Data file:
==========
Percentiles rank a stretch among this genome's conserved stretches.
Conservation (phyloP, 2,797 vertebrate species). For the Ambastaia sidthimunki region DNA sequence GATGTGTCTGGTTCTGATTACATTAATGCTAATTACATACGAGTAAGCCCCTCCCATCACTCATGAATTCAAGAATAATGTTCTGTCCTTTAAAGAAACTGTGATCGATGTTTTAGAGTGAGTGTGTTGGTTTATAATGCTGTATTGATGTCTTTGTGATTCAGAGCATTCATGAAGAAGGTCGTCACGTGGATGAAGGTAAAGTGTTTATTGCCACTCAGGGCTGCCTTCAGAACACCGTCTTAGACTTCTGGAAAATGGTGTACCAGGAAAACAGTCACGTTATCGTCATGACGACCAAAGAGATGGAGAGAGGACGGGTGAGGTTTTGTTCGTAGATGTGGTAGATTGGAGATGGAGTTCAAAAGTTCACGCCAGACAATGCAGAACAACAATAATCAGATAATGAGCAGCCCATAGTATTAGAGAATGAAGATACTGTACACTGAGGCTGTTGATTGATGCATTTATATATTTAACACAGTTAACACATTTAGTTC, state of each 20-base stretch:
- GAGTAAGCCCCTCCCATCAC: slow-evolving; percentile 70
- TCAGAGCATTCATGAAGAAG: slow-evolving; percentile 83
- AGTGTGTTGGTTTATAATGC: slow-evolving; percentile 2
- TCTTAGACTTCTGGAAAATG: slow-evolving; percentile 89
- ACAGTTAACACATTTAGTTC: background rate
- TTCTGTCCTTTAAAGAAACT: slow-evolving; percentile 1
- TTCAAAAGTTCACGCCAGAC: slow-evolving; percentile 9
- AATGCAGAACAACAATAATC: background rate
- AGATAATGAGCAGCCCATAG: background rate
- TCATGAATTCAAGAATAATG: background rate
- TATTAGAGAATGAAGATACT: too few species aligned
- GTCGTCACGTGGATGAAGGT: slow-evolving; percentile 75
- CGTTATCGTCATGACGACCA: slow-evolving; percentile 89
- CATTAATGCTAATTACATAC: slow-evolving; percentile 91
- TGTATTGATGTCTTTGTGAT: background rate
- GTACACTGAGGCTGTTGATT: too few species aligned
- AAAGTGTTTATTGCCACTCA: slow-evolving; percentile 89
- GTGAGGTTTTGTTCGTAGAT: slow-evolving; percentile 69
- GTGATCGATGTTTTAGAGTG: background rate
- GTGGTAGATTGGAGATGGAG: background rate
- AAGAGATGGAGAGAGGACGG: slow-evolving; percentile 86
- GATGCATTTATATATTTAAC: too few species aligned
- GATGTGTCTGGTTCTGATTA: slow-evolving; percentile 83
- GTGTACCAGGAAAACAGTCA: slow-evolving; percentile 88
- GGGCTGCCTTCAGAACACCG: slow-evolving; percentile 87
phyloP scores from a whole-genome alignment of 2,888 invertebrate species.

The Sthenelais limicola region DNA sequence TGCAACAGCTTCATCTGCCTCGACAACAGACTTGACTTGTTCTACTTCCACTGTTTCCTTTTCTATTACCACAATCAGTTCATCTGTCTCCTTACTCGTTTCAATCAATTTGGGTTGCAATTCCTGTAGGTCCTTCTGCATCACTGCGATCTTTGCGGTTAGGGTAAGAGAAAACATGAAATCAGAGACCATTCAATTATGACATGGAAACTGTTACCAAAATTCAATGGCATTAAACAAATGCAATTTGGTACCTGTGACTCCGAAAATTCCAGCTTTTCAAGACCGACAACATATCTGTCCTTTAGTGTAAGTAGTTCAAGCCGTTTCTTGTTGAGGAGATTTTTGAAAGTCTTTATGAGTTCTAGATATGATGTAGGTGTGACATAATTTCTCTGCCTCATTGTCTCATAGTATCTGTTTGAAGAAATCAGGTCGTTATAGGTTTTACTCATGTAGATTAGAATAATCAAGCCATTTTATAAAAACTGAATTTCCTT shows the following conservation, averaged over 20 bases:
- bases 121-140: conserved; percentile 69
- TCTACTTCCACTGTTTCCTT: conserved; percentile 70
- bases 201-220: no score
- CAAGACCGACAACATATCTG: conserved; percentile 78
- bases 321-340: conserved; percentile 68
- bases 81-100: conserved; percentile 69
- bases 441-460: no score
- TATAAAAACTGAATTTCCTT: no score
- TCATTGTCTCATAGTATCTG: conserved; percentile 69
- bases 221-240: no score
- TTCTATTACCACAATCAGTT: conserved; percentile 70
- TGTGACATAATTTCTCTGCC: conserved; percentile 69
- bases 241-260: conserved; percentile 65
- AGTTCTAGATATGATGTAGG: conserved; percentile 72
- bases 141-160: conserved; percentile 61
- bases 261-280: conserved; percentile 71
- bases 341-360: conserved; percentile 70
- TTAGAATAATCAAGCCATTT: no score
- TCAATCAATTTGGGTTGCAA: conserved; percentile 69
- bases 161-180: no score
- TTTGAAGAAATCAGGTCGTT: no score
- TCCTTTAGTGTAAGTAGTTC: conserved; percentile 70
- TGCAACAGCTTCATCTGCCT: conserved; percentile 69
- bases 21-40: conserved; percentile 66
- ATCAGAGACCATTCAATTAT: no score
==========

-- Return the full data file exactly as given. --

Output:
Percentiles rank a stretch among this genome's conserved stretches.
Conservation (phyloP, 2,797 vertebrate species). For the Ambastaia sidthimunki region DNA sequence GATGTGTCTGGTTCTGATTACATTAATGCTAATTACATACGAGTAAGCCCCTCCCATCACTCATGAATTCAAGAATAATGTTCTGTCCTTTAAAGAAACTGTGATCGATGTTTTAGAGTGAGTGTGTTGGTTTATAATGCTGTATTGATGTCTTTGTGATTCAGAGCATTCATGAAGAAGGTCGTCACGTGGATGAAGGTAAAGTGTTTATTGCCACTCAGGGCTGCCTTCAGAACACCGTCTTAGACTTCTGGAAAATGGTGTACCAGGAAAACAGTCACGTTATCGTCATGACGACCAAAGAGATGGAGAGAGGACGGGTGAGGTTTTGTTCGTAGATGTGGTAGATTGGAGATGGAGTTCAAAAGTTCACGCCAGACAATGCAGAACAACAATAATCAGATAATGAGCAGCCCATAGTATTAGAGAATGAAGATACTGTACACTGAGGCTGTTGATTGATGCATTTATATATTTAACACAGTTAACACATTTAGTTC, state of each 20-base stretch:
- GAGTAAGCCCCTCCCATCAC: slow-evolving; percentile 70
- TCAGAGCATTCATGAAGAAG: slow-evolving; percentile 83
- AGTGTGTTGGTTTATAATGC: slow-evolving; percentile 2
- TCTTAGACTTCTGGAAAATG: slow-evolving; percentile 89
- ACAGTTAACACATTTAGTTC: background rate
- TTCTGTCCTTTAAAGAAACT: slow-evolving; percentile 1
- TTCAAAAGTTCACGCCAGAC: slow-evolving; percentile 9
- AATGCAGAACAACAATAATC: background rate
- AGATAATGAGCAGCCCATAG: background rate
- TCATGAATTCAAGAATAATG: background rate
- TATTAGAGAATGAAGATACT: too few species aligned
- GTCGTCACGTGGATGAAGGT: slow-evolving; percentile 75
- CGTTATCGTCATGACGACCA: slow-evolving; percentile 89
- CATTAATGCTAATTACATAC: slow-evolving; percentile 91
- TGTATTGATGTCTTTGTGAT: background rate
- GTACACTGAGGCTGTTGATT: too few species aligned
- AAAGTGTTTATTGCCACTCA: slow-evolving; percentile 89
- GTGAGGTTTTGTTCGTAGAT: slow-evolving; percentile 69
- GTGATCGATGTTTTAGAGTG: background rate
- GTGGTAGATTGGAGATGGAG: background rate
- AAGAGATGGAGAGAGGACGG: slow-evolving; percentile 86
- GATGCATTTATATATTTAAC: too few species aligned
- GATGTGTCTGGTTCTGATTA: slow-evolving; percentile 83
- GTGTACCAGGAAAACAGTCA: slow-evolving; percentile 88
- GGGCTGCCTTCAGAACACCG: slow-evolving; percentile 87
phyloP scores from a whole-genome alignment of 2,888 invertebrate species.

The Sthenelais limicola region DNA sequence TGCAACAGCTTCATCTGCCTCGACAACAGACTTGACTTGTTCTACTTCCACTGTTTCCTTTTCTATTACCACAATCAGTTCATCTGTCTCCTTACTCGTTTCAATCAATTTGGGTTGCAATTCCTGTAGGTCCTTCTGCATCACTGCGATCTTTGCGGTTAGGGTAAGAGAAAACATGAAATCAGAGACCATTCAATTATGACATGGAAACTGTTACCAAAATTCAATGGCATTAAACAAATGCAATTTGGTACCTGTGACTCCGAAAATTCCAGCTTTTCAAGACCGACAACATATCTGTCCTTTAGTGTAAGTAGTTCAAGCCGTTTCTTGTTGAGGAGATTTTTGAAAGTCTTTATGAGTTCTAGATATGATGTAGGTGTGACATAATTTCTCTGCCTCATTGTCTCATAGTATCTGTTTGAAGAAATCAGGTCGTTATAGGTTTTACTCATGTAGATTAGAATAATCAAGCCATTTTATAAAAACTGAATTTCCTT shows the following conservation, averaged over 20 bases:
- bases 121-140: conserved; percentile 69
- TCTACTTCCACTGTTTCCTT: conserved; percentile 70
- bases 201-220: no score
- CAAGACCGACAACATATCTG: conserved; percentile 78
- bases 321-340: conserved; percentile 68
- bases 81-100: conserved; percentile 69
- bases 441-460: no score
- TATAAAAACTGAATTTCCTT: no score
- TCATTGTCTCATAGTATCTG: conserved; percentile 69
- bases 221-240: no score
- TTCTATTACCACAATCAGTT: conserved; percentile 70
- TGTGACATAATTTCTCTGCC: conserved; percentile 69
- bases 241-260: conserved; percentile 65
- AGTTCTAGATATGATGTAGG: conserved; percentile 72
- bases 141-160: conserved; percentile 61
- bases 261-280: conserved; percentile 71
- bases 341-360: conserved; percentile 70
- TTAGAATAATCAAGCCATTT: no score
- TCAATCAATTTGGGTTGCAA: conserved; percentile 69
- bases 161-180: no score
- TTTGAAGAAATCAGGTCGTT: no score
- TCCTTTAGTGTAAGTAGTTC: conserved; percentile 70
- TGCAACAGCTTCATCTGCCT: conserved; percentile 69
- bases 21-40: conserved; percentile 66
- ATCAGAGACCATTCAATTAT: no score